Organisations are constantly looking for ways to cut costs. When it comes to IT, the means by which they go about this are numerous, from outsourcing development or support, to consolidating servers and reviewing licensing. However, there are other areas that deserve attention in the battle to make savings: specifically those areas where lines of responsibility are uncertain.
One such area is printing and copying. Rarely seen as a priority by IT, printing is nevertheless viewed as mission-critical by 63 per cent of respondents to a recent Computing readership survey - think of the mayhem that typically ensues when a key office printer fails and you’ll quickly understand why. From invoices to reports, letters to presentations, someone is printing something almost every minute of every working day.
In fact, despite all the talk of the paperless office, colour printing in particular is actually increasing year on year. According to analyst Info-Markt, colour printing volumes rose by more than 14 per cent in EMEA last year, driven mainly by multifunction printers (MFPs).
Same old jam
Unsurprisingly, as a machine that runs hot, has many moving parts and a direct physical interface with its users, the average printer is prone to frequent failures (see figure 1). Asked how frequently they have to deal with printer faults or breakdowns, 18 per cent answered every day, and a further 22 per cent said every week. Interventions range from the minor-but-annoying – such as dealing with a paper jam (the most frequent cause of print-related calls to the helpdesk at 39 per cent) or toner replacement – to the serious-and-expensive – replacing parts or even the entire printer or copier itself.
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Such a failure rate sits oddly with the statement that printing is mission-critical. It’s hard to imagine the same tolerance of glitches or bugs in other systems, such as accounting and finance or networking infrastructure.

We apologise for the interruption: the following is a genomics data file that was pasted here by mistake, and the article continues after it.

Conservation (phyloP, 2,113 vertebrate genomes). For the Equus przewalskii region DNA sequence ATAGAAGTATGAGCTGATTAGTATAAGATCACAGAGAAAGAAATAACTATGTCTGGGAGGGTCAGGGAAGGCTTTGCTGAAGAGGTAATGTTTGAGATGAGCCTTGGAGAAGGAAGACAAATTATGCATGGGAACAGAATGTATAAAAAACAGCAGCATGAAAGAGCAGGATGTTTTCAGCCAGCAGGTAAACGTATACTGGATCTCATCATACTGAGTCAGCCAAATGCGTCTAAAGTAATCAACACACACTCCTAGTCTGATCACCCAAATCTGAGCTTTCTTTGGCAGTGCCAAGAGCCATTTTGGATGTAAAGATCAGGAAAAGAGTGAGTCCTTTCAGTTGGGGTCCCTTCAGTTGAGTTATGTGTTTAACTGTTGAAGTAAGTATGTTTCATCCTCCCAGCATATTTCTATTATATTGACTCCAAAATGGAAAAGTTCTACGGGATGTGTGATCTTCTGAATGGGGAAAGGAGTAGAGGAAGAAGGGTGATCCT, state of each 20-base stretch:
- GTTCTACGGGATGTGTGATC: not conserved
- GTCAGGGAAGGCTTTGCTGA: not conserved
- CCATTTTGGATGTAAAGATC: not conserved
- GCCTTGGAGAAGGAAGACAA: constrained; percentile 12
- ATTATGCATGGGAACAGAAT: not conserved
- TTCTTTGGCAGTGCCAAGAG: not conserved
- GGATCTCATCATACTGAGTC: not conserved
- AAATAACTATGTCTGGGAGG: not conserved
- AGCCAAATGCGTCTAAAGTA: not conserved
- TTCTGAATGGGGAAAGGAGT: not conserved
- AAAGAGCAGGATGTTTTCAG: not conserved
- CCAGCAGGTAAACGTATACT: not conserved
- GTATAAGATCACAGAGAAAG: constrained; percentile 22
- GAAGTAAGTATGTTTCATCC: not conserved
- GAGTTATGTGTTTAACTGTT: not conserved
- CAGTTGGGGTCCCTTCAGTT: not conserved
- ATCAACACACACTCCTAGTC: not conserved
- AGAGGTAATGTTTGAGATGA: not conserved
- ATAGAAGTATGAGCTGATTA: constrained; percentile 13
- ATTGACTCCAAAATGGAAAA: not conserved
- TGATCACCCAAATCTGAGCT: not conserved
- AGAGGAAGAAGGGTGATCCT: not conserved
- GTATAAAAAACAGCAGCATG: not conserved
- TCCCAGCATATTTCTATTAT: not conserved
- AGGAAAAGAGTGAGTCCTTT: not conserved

Printers - always on the periphery
The question is whether peripherals like office printers and copiers can be managed in a similar way to other systems described as “mission-critical” to increase efficiency and reduce costs. The answer is yes, of course, but despite the demands placed on technical support helpdesks, office printers are rarely a priority and so tend to get shuffled down the to-do list.
Printing is viewed as a utility service. More often than not, there is no-one in overall control. For example, while the printer itself is likely to be ordered by the IT team, the paper and toner are more likely to fall under the remit of facilities management or individual department heads. When responsibility for a service is fragmented in this way, inefficiency is the inevitable result.
There is little institutional knowledge about ongoing costs and total cost of ownership with respect to printing and copying, and alternatives are not widely understood. Asked about the costs of running their company’s colour printers and copiers, a staggering 48 per cent of IT managers had no idea – although most had some responsibility for choosing their organisation’s machines. Those who did know claimed a wide range of per-page colour printing costs starting at below 2p per page and going all the way up to 20p per page and beyond.
This is indicative of the wide range of contracts in use, ranging from those who purchase the machine upfront and thus report a low per-page price, to those who rent the machine or who are given it at no initial cost and pay a high ongoing page rate as a result.
The fact that the IT department is often immune from the cost of print consumables is an obvious hole in any rationalisation strategy, especially when printers are provided for free and where a contract covers multiple or centralised machines. Procurement officers are likely to ensure that the specification of these large machines meets the needs of power users rather than average users, meaning that cost and complexity rise: these high-end machines – generally laser printers or MFPs – imply a higher per-page cost, plus increased power consumption and maintenance costs.
There are various tweaks that firms can make to their existing set-ups to optimise printing and copying performance. Most printers are equipped with printer management tools designed to keep costs down, such as defaulting to double-sided mono printing for everyday users. But to make a real difference these need to be rigorously implemented. It is all too easy to allow normal users continued full colour access after they have been granted it once. As we have seen, many organisations lack clear lines of responsibility for their printers – a situation that extends to management tools, too.
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